More than a third (38 percent) of Australian small business (SMB) owners and managers report their business is currently struggling or worse, when compared to this time last year. Of those, nine in 10 say the health of their business is having a negative impact on their personal lives, according to a small business ‘stress survey’ commissioned by Microsoft Australia.
However, despite this, the survey revealed that nearly 60 percent of small businesses described themselves as healthy, with one in five expecting to continue investing in their people and replacing staff as necessary and only 6% are considering laying off employees.
“It appears that many small businesses have clearly been hit by the reality of the global economic downturn as many of Australia’s small businesses are feeling the pinch and experiencing increased stress in this climate of uncertainty,” said Inese Kingsmill, director of small and mid-market business, Microsoft Australia.
“However, the survey also found that a larger percentage of businesses are still healthy, which points to the resilience of the sector. While it’s challenging to look beyond the current economic circumstances, small businesses have an opportunity to look through the uncertainty and start preparing their businesses for the when the economy turns upwards.”
The March 2009 survey, conducted by Galaxy Research, interviewed owners and managers of SMBs throughout Australia and measured their level of stress relative to the challenges they are facing in today’s business environment. The research has painted a clear picture of what Australian small businesses are prioritising in today’s economic climate.
“Microsoft is constantly talking to our small business customers and what we’ve learned from our study supports what we’ve been hearing. The three key themes that are coming through loud and clear for managing through the uncertainty are: managing cash flow; reducing costs, and maintaining customers,” said Ms Kingsmill.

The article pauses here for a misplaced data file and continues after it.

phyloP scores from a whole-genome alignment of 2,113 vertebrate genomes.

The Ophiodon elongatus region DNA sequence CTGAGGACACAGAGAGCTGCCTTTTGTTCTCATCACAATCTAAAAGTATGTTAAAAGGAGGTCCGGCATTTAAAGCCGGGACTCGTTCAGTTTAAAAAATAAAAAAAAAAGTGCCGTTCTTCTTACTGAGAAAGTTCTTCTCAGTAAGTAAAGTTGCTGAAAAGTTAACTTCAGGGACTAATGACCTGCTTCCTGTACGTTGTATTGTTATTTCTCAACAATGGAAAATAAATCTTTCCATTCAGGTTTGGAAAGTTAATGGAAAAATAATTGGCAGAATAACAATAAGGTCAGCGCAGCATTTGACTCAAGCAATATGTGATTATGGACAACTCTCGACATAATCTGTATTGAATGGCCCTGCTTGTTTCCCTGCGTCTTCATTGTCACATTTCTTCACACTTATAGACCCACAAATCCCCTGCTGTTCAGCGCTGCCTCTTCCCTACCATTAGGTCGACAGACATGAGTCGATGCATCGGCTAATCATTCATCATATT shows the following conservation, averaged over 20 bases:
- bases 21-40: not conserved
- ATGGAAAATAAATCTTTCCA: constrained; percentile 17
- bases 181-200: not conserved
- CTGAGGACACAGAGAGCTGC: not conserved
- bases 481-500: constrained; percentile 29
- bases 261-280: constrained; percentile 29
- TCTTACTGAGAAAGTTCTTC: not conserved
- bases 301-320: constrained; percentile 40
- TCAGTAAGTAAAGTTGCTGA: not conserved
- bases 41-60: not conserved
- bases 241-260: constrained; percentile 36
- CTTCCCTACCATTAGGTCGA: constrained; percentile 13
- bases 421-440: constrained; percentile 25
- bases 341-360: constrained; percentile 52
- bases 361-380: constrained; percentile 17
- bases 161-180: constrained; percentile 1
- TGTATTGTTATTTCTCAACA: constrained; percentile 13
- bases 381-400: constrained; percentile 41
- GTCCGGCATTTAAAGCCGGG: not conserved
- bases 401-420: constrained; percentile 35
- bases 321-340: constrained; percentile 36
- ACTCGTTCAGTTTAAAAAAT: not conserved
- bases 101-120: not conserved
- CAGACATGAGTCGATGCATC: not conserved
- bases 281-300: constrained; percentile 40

The survey also found that more than half (56 percent) of Australian SMBs say that business pressures are more stressful this year than last year, with more than a third (35 percent) reporting that they are working longer hours now when compared to the time they put in prior to the global economic downturn. For almost half, (42 percent), the primary focus at the moment is simply retaining and growing their customer base.
Microsoft’s top tips for small businesses:
- Focus on the business's core strengths, competencies and long term goals.
- Think big picture. Ensure you develop and work to a long-term business plan and that your employees are kept informed of operational decisions.
- Invest in your people and focus on nurturing the relationships that you have with your employees.
- Take note of longer term trends, rather than getting sidetracked by short term fluctuations or anomalies.
- Harness the tough times to grow market share – economic downturns may provide opportunities to attract new customers and strengthen existing relationships.
- Make the most of the IT you’ve already got to improve operational efficiency.
- Take advantage of State and Federal government and corporate business assistance initiatives, rebates and grants.
Summary of survey findings
29% of Australian SMBs report that their business is struggling, and a further 9% report that their business is suffering.
56% say that business pressures are more stressful this year with one in five (22%) saying that business is much more stressful this year.
Almost all business owners/ managers (92%) who said their business was struggling or suffering report that the health of their business is having a negative impact on their personal life and 33% say that it is having a large impact.
One third (35%) of SMBs are working longer hours now when compared to hours worked prior to the economic downturn (45% among struggling SMBs).
Currently, the primary focus among SMBs is customer retention and growth (42%), while for 34% the priority is cost management and this latter area is the primary focus of SMBs that are struggling (43%).
The main challenges for SMBs this year are:
Customer retention and growth 54%
Keeping costs down 44%
Managing cash flow 40%
Minimising bad debt 21%
Their focus is less on:
Healthy companies are more likely to say that they will invest in technology to stay ahead of the competition (24% compared to 10% among struggling SMBs), with 18% of SMBs overall saying this.
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